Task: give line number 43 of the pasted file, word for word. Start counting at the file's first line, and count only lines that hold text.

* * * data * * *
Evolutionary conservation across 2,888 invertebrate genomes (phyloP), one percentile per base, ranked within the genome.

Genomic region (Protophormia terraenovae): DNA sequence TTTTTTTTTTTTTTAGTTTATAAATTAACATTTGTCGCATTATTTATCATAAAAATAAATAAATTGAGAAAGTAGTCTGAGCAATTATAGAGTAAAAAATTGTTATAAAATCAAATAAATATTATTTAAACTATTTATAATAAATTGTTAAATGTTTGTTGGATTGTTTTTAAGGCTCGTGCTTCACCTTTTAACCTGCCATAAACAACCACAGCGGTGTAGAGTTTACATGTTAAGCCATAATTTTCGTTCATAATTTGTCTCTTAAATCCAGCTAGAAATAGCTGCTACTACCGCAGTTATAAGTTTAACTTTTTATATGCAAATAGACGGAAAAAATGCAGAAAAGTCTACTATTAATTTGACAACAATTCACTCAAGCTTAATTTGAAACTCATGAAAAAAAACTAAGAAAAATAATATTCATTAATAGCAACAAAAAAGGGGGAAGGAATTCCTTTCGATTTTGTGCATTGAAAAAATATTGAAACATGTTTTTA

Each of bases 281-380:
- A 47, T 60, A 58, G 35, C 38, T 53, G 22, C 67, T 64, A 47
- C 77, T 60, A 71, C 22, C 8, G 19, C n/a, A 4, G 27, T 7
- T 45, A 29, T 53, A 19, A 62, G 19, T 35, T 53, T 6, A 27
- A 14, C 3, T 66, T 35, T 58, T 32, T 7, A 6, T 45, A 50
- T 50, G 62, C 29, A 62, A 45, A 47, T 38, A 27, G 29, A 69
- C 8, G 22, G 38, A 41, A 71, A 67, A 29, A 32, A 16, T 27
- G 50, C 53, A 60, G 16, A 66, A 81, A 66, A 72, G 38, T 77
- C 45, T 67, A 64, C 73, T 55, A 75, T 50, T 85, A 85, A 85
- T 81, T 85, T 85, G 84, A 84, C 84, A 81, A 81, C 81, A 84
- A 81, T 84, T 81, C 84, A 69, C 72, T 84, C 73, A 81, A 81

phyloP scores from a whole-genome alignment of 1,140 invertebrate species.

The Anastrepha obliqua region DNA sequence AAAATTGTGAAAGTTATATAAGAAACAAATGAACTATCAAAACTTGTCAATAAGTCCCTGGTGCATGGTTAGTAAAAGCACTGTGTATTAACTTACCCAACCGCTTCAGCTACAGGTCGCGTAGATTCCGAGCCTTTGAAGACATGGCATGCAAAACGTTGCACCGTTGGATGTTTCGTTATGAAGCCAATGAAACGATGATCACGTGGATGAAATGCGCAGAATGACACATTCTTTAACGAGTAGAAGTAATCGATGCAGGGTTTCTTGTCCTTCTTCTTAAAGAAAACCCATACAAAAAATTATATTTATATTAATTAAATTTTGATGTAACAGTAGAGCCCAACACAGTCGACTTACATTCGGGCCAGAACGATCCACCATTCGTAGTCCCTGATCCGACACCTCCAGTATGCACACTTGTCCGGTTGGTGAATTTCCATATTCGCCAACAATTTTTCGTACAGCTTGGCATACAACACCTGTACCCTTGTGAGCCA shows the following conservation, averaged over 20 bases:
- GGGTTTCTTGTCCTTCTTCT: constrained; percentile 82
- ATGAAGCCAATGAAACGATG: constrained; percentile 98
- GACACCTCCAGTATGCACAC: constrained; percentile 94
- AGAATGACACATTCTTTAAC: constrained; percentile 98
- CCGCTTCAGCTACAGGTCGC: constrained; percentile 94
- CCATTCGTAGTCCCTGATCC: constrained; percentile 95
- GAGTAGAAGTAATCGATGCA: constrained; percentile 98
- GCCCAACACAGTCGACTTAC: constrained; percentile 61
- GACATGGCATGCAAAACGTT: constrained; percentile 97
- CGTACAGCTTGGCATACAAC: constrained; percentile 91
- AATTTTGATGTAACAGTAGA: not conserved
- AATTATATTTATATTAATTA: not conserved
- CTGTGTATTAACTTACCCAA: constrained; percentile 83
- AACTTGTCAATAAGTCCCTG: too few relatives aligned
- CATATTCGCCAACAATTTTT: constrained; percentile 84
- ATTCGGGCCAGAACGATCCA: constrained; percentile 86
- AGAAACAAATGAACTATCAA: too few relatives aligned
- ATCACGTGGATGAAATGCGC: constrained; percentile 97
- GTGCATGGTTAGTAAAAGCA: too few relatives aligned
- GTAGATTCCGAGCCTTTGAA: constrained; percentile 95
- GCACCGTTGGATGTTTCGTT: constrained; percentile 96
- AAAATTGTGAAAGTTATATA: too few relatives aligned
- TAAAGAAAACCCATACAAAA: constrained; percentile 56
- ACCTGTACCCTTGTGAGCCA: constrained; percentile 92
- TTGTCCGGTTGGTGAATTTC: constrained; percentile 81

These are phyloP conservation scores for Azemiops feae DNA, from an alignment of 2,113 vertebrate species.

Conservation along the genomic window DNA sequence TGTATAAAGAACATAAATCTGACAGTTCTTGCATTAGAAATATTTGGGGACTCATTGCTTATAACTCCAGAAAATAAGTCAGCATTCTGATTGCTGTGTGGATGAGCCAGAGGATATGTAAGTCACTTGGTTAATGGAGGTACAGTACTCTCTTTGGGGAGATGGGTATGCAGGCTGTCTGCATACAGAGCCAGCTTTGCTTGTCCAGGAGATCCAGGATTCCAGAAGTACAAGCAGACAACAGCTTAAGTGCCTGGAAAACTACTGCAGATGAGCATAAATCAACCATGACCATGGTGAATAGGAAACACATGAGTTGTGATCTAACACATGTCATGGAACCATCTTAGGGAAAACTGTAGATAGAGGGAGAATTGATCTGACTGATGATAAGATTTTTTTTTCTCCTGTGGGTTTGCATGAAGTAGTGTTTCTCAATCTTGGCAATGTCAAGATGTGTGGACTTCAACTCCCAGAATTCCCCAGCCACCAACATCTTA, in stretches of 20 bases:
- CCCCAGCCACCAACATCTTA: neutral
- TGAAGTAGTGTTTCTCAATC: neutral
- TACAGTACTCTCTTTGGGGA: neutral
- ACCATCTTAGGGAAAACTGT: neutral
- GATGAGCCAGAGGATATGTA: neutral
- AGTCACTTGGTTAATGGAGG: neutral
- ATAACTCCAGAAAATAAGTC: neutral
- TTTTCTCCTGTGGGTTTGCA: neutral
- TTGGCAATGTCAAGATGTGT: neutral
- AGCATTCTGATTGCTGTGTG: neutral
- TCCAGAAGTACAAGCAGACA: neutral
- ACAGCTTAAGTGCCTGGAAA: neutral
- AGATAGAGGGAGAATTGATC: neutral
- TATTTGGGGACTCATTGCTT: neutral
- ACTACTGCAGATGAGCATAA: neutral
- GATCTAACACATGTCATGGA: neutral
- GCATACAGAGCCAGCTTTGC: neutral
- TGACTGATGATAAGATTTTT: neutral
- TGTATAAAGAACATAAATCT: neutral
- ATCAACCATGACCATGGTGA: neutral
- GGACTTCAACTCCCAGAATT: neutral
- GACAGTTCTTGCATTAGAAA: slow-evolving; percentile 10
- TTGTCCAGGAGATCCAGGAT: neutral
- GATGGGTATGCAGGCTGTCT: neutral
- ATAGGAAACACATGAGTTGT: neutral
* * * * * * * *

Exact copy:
- CCCCAGCCACCAACATCTTA: neutral